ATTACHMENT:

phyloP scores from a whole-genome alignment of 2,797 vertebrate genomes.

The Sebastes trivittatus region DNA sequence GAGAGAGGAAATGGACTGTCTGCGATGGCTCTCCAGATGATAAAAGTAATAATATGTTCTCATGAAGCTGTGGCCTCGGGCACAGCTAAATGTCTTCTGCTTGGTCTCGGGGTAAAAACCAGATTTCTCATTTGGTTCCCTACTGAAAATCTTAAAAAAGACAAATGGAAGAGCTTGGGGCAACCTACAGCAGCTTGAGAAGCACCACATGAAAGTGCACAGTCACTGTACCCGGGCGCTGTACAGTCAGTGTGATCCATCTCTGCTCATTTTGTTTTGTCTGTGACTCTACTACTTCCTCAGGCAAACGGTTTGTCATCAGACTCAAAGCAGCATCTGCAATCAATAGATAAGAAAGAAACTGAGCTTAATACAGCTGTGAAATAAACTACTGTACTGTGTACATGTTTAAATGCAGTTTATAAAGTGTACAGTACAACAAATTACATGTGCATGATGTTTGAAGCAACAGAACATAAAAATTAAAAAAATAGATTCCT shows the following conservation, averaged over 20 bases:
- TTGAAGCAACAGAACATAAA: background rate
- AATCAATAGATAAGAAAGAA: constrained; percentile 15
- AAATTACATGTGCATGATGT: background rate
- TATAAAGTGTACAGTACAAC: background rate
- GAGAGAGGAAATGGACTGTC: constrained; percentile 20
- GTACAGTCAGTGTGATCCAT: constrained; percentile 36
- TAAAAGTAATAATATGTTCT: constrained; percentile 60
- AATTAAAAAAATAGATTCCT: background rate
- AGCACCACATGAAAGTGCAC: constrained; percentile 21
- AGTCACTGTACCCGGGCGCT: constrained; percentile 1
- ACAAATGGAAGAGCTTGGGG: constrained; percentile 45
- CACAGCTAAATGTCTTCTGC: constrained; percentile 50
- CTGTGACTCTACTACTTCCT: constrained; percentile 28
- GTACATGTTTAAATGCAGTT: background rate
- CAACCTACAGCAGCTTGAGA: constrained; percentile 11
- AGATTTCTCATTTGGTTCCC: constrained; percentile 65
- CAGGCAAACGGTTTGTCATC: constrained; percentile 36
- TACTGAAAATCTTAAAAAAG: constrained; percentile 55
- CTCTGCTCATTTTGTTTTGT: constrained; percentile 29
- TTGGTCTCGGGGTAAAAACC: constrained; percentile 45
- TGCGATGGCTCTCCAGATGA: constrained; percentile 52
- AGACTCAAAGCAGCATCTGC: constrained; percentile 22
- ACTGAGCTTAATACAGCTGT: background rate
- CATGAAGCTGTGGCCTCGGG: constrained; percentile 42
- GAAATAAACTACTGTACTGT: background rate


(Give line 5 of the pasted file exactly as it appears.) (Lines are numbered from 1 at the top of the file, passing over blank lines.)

- AAATTACATGTGCATGATGT: background rate